A few years ago, I took my dog in for his annual wellness exam and vaccinations. Though I am a licensed veterinarian, I do not work in a small animal practice so here I was both a doctor and a client. When the receptionist saw my dog and commented that he looked to have picked up some weight, I immediately crossed my arms in a huff and waited for the technician to come out. When the technician weighed my dog, checked his records and then weighed him again, I slunk into my seat, dreading what I knew what was coming next. When the vet came in the room she started with “What’s going on with my boy, he is heavier than he was last time?” In talking through our history at home, I had not really changed anything. Except for well, these new treats my dog seemed to absolutely love. My vet asked me if I could tell her the brand name so we could look up the calorie count together.
Do you know how many calories are in his favorite treat? A whopping 600 calories per treat. I was feeding him dry food according to the instructions on the bag so at 2.5-2.75 cups x 420 calories/cup of dry food he was getting 1050-1155 calories. His dog food, as most all are, is a complete feed meaning his dog food is intended to provide all the calories and nutrients that he requires. Adding his favorite treat plus his normal diet he was getting 1650-1755 calories per day. The excess was the 600 calorie treat which was the same as 1.4 cups of his dry dog food. Now admittedly, as a veterinarian I should have looked at the calorie count on those treats prior to feeding them. But, did I mention he LOVED them (and they were frequently on sale)? I then realized that I had to change my habits in order to help positively impact my dog’s health.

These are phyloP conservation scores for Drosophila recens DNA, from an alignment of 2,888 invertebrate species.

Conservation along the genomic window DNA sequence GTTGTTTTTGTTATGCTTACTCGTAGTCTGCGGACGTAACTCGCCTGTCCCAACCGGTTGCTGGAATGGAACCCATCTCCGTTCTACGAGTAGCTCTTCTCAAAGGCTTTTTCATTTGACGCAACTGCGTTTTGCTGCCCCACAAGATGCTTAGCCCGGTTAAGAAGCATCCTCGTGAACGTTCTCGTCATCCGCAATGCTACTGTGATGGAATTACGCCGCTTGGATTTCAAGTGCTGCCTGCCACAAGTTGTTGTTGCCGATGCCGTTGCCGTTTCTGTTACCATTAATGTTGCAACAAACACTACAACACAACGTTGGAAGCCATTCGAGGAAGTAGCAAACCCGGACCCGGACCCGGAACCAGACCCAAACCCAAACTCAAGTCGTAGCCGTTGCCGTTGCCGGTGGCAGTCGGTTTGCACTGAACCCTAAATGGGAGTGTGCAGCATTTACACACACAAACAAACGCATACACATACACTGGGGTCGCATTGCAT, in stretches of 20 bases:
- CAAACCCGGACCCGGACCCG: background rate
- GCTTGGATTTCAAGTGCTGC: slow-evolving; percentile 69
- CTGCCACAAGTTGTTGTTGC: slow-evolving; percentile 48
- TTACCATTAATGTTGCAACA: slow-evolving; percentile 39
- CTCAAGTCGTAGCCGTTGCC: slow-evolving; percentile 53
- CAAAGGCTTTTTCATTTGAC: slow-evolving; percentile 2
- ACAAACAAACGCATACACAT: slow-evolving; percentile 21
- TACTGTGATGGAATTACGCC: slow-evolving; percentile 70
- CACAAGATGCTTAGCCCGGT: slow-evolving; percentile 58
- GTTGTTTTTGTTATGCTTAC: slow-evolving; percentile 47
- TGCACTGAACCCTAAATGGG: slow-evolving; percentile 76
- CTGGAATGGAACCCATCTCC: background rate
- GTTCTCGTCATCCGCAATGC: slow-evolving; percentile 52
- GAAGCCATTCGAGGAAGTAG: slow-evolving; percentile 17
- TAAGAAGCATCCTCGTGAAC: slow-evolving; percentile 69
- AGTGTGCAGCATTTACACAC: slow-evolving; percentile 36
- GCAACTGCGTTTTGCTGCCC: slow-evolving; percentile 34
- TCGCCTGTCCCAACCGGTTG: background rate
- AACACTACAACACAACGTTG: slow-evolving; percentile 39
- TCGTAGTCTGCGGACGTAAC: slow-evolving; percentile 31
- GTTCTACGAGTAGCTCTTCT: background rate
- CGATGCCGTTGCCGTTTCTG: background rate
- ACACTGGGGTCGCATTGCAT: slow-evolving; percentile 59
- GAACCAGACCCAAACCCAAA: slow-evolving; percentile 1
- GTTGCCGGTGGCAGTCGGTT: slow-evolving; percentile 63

At this point you may be asking so what? He’s happy, running around playing and heavier than he was last year. Here’s what you may not know about obesity. In the United States, the prevalence of obesity among dogs and cats ranges from 25%-50%; not surprisingly, pet obesity prevalence mirrors human obesity prevalence. Pet parents that are more active have pets in better body condition while less active pet parents have pets with higher rates of obesity. Obesity in pets leads to both joint pain/osteoarthritis as bones are asked to bear increasingly more weight. Hyperlipidemia also occurs secondary to pet obesity and is the accumulation of excess lipids in the blood stream. These excess lipids tend to be stored in large blood vessels. The largest blood vessels in the body are those of the heart so hyperlipidemia can be associated with heart disease as lipids line blood vessels, the same process can impact vessels of the kidneys resulting in decreased cardiovascular and renal function. For the more than 50 million cats in the United States that are obese, diabetes mellitus, liver disease and high blood pressure are all associated consequences.
Here's the good news for all of us, small steps matter. By doing nothing more than discontinuing those high calorie treats, I was able to reduce my dog's caloric intake and he lost weight. I was so sure he had lost weight that we went back to the clinic just to have his official (lower) weight recorded in his chart. I also made some other decisions, like walking my dog the "long way" every morning and every evening. Yes even when it's cold and even when it's raining and even though I have to wake up earlier. Not surprisingly, the extra steps helped us both lose some weight. And my dog really just wants to know he is doing a good job so I replaced those high calorie treats with low calorie treats which he likes. I love knowing that I am making a positive difference I can see for both myself and my dog.
If you are ready to start your journey take your pet in to the veterinary clinic and ask for a weight to give you a starting point. With your dog, grab that leash and start walking as exercise never hurts. If you are caring for your favorite feline, talk with your veterinarian about the benefits of switching to a high protein, low carb diet to help shed some pounds. Definitely look carefully at the calorie count of any treats and ask yourself how those extra calories are impacting your pet's health.
Burns, K. The fat factor: confronting the problem of overweight pets. https://www.avma.org/News/JAVMANews/Pages/130801a.aspx. Accessed 12/20/17.
Obesity. https://catfriendly.com/cat-care-at-home/obesity/. Accessed 12/20/17.
The Association for Pet Obesity Prevention. https://petobesityprevention.org. Accessed 12/20/17.